A little known but very good gambling flick set in the 1950s: The Big Town (1987). Matt Dillon to Diane Lane when she says she can change: “the odds are against it.”

Friday, March 22, 2013

Will the Joker Have the Last Laugh?

I’m not normally a fan of prequels, either in print or on the screen. After all, I know how they will end: they’ll end where the original novel (or script) begins.  Still, while I don’t seek them out, I don’t make it a hard-and-fast rule to avoid them. A few even can pleasantly surprise, e.g. Indiana Jones and the Temple of Doom or (sort-of) the 2009 Star Trek reboot. I haven’t seen the prequel to The Wizard of Oz (1939), but Oz the Great and Powerful (presently in theaters) has generally positive reviews and seems likely to help Disney’s bottom line.

So, after some hesitation, I picked up Cold City by F. Paul Wilson, a prequel to the 15-novel Repairman Jack series, the full set of which I own. In The Tomb, the first novel of the series proper, we meet the central character fully formed and at the top of his game; we are provided with just enough back-story to make him understandable. Jack is a sort of urban mercenary who unintentionally runs afoul of the nefarious schemes of a secret society that (sometimes through unwitting agents) is actively seeking to bring about the end of the world as we know it. There are a lot of similarities between the Repairman Jack novels and the novels of HP Lovecraft, though Wilson has a more readable style and his dialogue is much more appropriately colloquial. I recommend Cold City only to existing fans. Newcomers are likely to be baffled by the inside references. For the old fans, though, Cold City is a fun treat; we get to see the young, inexperienced, freshly-dropped-out-of-Rutgers Jack discovering the path to his future career and lifestyle, and often bumbling along the way.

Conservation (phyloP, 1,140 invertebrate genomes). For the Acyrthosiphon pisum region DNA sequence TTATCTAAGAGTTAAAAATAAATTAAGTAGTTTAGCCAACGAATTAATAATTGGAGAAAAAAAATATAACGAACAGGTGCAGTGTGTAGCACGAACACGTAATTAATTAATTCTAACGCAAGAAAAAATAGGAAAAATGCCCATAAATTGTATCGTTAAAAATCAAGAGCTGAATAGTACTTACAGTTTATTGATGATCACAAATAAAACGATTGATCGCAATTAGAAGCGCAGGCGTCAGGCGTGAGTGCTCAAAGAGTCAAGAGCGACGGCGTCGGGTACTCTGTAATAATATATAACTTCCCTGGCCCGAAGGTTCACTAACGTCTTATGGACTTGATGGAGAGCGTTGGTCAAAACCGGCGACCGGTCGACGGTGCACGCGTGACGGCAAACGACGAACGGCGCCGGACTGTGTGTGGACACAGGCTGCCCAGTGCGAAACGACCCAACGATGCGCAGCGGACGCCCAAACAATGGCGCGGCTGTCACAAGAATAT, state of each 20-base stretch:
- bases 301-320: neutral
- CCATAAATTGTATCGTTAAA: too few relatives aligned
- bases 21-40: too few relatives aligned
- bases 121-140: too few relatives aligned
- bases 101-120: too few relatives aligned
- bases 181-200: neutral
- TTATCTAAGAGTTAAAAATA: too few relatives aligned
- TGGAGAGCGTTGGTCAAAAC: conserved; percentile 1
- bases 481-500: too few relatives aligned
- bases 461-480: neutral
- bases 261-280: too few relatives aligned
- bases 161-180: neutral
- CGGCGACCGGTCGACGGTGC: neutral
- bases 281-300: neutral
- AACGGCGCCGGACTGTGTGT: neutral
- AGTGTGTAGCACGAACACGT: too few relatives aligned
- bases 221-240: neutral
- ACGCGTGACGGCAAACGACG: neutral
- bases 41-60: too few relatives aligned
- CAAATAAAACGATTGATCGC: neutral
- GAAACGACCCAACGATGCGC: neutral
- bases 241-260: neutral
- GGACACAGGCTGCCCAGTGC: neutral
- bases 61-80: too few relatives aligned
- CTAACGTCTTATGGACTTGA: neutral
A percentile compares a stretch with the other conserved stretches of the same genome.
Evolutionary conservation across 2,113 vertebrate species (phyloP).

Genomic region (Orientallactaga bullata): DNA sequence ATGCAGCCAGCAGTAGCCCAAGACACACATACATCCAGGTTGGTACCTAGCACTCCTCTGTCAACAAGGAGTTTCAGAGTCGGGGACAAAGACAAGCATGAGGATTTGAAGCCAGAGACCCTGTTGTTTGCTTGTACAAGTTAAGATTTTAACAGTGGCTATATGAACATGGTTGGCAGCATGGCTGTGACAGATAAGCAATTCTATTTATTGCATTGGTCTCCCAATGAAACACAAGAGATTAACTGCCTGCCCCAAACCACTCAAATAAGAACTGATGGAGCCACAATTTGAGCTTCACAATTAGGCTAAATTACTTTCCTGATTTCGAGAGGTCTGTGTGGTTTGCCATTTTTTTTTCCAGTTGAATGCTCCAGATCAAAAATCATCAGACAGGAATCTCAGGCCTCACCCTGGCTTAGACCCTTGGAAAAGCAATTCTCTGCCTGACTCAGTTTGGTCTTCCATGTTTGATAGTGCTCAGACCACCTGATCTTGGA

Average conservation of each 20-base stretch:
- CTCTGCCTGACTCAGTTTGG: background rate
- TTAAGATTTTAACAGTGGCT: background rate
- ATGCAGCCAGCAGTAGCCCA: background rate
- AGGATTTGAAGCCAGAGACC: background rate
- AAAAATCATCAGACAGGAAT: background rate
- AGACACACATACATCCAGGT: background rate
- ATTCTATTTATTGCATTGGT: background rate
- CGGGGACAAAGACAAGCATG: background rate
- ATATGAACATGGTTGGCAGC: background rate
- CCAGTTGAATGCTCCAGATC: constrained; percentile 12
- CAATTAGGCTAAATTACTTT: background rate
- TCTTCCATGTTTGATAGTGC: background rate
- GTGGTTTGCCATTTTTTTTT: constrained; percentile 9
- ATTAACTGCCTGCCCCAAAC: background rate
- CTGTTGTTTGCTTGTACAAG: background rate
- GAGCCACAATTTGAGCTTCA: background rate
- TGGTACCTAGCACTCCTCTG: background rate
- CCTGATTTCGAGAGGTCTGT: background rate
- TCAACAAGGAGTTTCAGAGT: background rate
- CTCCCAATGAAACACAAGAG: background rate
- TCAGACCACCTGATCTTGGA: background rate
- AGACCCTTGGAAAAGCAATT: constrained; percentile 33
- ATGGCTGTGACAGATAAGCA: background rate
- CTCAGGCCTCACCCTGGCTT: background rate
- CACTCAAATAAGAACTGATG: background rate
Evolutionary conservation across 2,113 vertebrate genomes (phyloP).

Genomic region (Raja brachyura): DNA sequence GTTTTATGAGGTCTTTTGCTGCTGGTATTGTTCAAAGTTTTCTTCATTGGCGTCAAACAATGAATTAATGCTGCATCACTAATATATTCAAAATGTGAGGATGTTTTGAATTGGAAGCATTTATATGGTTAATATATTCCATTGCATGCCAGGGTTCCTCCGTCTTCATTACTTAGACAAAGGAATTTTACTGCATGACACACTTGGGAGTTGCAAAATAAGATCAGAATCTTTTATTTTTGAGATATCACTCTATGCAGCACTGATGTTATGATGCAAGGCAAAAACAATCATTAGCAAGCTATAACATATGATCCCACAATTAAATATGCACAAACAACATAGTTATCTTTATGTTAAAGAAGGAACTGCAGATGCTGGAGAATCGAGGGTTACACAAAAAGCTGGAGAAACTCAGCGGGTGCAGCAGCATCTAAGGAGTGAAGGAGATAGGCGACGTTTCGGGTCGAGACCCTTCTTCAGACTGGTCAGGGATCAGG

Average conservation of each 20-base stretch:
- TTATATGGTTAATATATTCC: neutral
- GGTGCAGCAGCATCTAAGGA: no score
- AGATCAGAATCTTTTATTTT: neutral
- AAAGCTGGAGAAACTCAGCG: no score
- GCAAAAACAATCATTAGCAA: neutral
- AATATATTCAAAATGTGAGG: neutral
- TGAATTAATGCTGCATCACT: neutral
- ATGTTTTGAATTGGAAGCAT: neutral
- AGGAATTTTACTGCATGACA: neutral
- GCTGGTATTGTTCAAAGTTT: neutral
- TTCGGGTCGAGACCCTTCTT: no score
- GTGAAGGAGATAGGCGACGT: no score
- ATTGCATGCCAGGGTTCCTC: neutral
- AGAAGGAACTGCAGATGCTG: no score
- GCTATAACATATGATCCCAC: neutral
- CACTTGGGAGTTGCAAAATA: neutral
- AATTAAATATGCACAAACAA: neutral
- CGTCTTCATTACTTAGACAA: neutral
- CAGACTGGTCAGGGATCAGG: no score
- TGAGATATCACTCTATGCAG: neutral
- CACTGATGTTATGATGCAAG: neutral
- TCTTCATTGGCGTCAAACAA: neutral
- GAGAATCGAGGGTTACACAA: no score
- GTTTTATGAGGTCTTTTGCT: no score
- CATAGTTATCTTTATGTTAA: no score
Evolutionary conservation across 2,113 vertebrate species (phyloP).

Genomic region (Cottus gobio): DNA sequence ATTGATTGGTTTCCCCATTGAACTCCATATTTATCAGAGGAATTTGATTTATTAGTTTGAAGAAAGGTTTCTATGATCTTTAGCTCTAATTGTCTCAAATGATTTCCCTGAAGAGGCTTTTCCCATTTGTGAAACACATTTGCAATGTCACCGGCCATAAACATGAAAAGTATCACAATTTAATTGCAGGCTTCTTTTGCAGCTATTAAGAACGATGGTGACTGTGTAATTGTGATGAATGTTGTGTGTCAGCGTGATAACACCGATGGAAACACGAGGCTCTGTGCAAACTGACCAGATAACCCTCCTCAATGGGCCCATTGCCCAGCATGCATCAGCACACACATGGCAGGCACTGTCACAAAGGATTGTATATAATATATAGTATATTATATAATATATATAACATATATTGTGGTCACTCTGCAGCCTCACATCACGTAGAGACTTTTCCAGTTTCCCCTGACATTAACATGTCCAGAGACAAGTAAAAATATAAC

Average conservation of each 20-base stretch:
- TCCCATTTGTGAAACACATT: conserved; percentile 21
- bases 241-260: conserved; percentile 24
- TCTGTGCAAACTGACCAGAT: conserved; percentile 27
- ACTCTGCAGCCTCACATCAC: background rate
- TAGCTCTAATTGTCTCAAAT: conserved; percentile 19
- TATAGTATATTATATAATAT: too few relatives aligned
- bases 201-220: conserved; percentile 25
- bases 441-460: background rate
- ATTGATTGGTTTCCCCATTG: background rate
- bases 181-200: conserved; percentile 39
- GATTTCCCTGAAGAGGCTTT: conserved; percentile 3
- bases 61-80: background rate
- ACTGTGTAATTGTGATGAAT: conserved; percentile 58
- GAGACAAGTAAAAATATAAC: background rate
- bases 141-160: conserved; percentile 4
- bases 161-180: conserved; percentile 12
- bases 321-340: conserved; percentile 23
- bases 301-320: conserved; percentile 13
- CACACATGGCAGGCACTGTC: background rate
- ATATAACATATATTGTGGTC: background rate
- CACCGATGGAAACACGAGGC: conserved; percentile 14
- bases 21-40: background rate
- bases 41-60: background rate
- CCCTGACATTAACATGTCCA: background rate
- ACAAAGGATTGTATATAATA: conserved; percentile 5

While all of this is fiction, the series brings to mind the thought that there really are people trying to bring about the end of the world as we know it. For some, the motive is religious, for others ideological, and for others philosophical. I don’t go in for convoluted conspiracy theories about prominent assassinations or terrorist acts, by the way. I think those acts, by and large, are just what they seem to be on the surface (9/11 for instance), and I think they were, by and large, committed by the people who seem to have done them. But conspirators are precisely who seem to have done most of them: for example, the plotters against Lincoln, the original bombers of the World Trade Center in 1993, the Weather Underground revolutionaries who bombed the US Capitol in 1971, and the Aum Shinrikyo cultists who launched a coordinated sarin gas attack against the Tokyo subway in 1995. We shouldn’t let the nutty conspiracy theorists out there make us deaf to the real conspirators, who rarely are entirely quiet about their intentions. Some groups have narrow aims; others seek broader chaos, while still others seek the end of civilization. That’s not hyperbole. The Church of Euthanasia is not suspected of doing any harm to anyone, but it does openly advocate suicide (“suicide, abortion, cannibalism and sodomy”) in order to save the planet: . I think we can assume that plenty of less mild-mannered folks (the Unabomber, for one) favor a more activist approach.